The yield of Abram's needle biopsy technique was higher for tuberculosis (35% of the cases detected) than malignancy (26.7% cases detected). This is in contrast to a study conducted in Israel by Nusair et al which revealed that out of the 29 patients who participated in the study, 10 had a malignancy where as only one patient had pleural effusion secondary to tuberculosis. This discrepancy can be explained by the lower incidence and prevalence of tuberculosis in Israel as compared to third world countries.9

Another study reveals that yield of closed biopsy using Abrams needle in the detection of malignancy ranges from 27-56%,10 we have observed a similar yield of 26.7% in our study. Over all, percutaneous pleural biopsy by Abrams needle yields positive results in about 50 to 60% of the cases.11Our study revealed positive results in 70% which is comparable to other studies.

The male to female ratio in our study was 1.6:1. This is comparable to a South African study by Coenraad et al where the male to female ratio was 1.5:1.4 A similar study conducted in Iran revealed a male to female ratio of 2.4:1 and a mean age of 38.9 years. In our study, the average age of patients was 42.8 years. 12

Closed needle biopsy can be done either with an Abrams needle or using a Tru-cut biopsy needle. Studies have shown that the yield of Abrams needle is higher as compared to tru-cut biopsy needle. Koagelenberg et al concluded in their study that Abram needle was more likely to capture pleural tissue to confirm the diagnosis of pleural TB when compared to a tru-cut biopsy needle.4

Pleural fluid cytology is an excellent way to differentiate between TB or malignancy.13 Cytology for cancer cells is positive in approximately 71% of patients who develop pleural effusions secondary to malignancy.14 Percutaneous needle biopsy can detect upto 57% of cases of malignant pleural effusion.13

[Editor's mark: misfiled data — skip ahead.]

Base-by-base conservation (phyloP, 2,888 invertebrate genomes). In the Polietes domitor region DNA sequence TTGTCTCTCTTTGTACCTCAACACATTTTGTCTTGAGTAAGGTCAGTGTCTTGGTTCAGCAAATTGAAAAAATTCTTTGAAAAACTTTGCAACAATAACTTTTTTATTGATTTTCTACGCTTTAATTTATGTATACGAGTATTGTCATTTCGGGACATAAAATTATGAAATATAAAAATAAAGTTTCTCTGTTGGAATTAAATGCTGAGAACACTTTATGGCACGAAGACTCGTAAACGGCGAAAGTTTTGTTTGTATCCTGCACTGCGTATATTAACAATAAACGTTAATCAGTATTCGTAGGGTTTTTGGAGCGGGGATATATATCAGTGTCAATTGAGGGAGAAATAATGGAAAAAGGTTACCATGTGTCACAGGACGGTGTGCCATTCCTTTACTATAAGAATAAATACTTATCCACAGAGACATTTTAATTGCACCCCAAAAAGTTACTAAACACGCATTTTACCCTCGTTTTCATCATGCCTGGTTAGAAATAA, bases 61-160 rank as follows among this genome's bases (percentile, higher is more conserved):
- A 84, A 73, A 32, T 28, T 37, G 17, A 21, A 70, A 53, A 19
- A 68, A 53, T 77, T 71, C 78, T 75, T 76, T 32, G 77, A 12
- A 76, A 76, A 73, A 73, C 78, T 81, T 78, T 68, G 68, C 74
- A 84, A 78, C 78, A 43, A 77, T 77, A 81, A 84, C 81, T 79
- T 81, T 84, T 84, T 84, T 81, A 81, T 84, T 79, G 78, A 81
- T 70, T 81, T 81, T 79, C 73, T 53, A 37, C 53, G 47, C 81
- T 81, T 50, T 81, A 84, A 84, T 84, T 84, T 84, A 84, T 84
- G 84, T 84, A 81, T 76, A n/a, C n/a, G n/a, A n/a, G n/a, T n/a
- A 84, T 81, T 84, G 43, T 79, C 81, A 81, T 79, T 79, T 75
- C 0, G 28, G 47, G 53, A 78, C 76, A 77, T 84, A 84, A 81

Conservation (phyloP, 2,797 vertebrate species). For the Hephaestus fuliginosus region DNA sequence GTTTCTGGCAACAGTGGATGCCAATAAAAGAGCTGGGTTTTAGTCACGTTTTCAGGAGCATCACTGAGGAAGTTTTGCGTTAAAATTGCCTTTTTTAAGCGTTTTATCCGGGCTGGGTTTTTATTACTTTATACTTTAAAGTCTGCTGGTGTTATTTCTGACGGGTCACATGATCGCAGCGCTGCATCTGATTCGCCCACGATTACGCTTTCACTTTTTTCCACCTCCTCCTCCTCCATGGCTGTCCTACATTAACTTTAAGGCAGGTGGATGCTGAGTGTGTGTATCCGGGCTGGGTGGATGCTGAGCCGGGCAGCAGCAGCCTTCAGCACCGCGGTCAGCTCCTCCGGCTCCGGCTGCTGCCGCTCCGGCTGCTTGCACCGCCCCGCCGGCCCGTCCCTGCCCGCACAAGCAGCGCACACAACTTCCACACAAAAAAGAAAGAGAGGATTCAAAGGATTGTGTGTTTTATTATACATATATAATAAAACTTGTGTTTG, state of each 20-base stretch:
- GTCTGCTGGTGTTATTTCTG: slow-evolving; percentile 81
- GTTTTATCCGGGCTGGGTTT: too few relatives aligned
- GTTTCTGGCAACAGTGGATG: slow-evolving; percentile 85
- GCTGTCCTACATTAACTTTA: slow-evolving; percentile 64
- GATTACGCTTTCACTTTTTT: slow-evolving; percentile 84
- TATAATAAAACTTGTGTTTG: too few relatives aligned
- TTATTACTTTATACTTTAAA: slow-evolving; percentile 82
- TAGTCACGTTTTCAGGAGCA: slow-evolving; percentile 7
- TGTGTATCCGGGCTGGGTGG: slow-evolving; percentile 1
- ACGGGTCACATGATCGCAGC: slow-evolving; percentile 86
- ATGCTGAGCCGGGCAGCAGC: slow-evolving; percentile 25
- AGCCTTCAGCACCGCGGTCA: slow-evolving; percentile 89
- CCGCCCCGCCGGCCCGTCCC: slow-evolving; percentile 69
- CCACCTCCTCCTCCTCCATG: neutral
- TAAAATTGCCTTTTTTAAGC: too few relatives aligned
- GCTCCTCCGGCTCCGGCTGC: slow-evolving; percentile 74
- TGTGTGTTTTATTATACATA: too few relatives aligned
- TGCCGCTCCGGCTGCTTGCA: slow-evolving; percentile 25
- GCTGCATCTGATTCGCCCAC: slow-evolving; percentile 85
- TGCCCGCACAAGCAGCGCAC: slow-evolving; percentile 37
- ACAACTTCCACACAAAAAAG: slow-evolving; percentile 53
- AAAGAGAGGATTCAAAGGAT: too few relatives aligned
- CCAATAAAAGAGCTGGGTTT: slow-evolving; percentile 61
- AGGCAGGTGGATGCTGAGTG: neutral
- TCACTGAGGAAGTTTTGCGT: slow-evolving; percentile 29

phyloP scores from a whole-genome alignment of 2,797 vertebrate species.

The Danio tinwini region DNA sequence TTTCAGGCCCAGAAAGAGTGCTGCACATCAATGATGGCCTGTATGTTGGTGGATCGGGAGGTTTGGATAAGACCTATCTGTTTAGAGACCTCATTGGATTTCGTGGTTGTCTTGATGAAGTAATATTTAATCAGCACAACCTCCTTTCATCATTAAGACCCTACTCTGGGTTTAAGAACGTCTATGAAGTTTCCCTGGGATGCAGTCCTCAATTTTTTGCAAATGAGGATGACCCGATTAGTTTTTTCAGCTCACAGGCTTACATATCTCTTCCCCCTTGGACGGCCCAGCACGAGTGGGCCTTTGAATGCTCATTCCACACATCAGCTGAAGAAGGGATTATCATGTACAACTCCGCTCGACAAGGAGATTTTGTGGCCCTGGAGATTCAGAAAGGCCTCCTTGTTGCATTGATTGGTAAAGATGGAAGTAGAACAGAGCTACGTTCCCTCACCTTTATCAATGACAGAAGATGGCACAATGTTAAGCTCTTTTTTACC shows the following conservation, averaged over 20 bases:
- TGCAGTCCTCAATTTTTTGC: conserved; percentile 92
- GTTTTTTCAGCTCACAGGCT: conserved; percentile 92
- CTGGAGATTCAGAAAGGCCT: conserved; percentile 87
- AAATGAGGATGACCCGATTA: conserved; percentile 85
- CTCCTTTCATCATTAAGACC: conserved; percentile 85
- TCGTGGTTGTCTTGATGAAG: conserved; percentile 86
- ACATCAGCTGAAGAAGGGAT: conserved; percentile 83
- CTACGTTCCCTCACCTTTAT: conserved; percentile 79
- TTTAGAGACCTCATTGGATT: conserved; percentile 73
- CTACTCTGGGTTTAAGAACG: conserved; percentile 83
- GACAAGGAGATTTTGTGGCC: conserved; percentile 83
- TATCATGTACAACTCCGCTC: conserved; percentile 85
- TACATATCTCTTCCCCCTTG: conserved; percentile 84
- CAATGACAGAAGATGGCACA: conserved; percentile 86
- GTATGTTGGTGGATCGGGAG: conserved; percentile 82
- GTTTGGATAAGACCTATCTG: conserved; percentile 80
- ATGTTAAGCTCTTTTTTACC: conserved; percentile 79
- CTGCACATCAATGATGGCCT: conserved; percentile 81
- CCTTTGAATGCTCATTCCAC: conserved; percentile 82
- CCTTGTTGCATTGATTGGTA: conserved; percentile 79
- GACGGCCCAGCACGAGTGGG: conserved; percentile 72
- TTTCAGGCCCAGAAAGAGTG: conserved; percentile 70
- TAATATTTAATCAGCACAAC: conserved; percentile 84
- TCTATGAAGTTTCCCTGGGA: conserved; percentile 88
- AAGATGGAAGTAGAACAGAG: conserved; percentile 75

The procedure of closed pleural biopsy using Abram needle are usually well tolerated with no to very few complications like pneumothorax or bleeding. In our study, all the patients tolerated the procedure well with no complications.

CONCLUSION

Due to availability of newer techniques and image guided biopsies, closed needle biopsy procedures are becoming less common in developed countries. However, in a set up like Pakistan, due to the higher cost and lack of availability of newer techniques, closed biopsy procedures remain the method of choice to determine the cause of pleural effusion.

REFERENCES

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4. Koegelenberg CFN, Bolliger CT, Theron J. Direct comparison of the diagnostic yield of ultrasound-assisted Abrams and Tru-Cut needle biopsies for pleural tuberculosis. Thorax 2010; 65:857-62.

5. Valdes L, Alvarez D. The Etiology of Pleural Effusion in an area with high incidence of tuberculosis. Chest: 1996; 23:158-62.

6. Khurram M, Jaffery AH, Khar HB. Evaluation of lymphocytic exudative pleural effusion with pleural biopsy. J Coll Physicians Surg Pak 2002; 12:74-7.

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10. Ogirala RG, Agarwal V, Visioli LD. Comparision of the Raja and the Abrams pleural biopsy needles in patients with pleural effusion. Am Rev Respir Dis 1993; 147:1291-94.

11. Magsi JA, Khan SU, Awan SR. Pleural biopsy in the diagnosis of lymphocytic exudative pleural effusion. Ann King Edward Med Coll 2005; 11:572-4.

12. Mehrdad S, Mirmohamad M. Approach to undiagnosed exudative pleural effusion: the diagnostic yield of blind pleural biopsy. Caspian J Intern Med 2013;4:642-47.

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Publication:Gomal Journal of Medical Sciences
Article Type:Report
Geographic Code:9PAKI
Date:Jun 30, 2016
Words:2000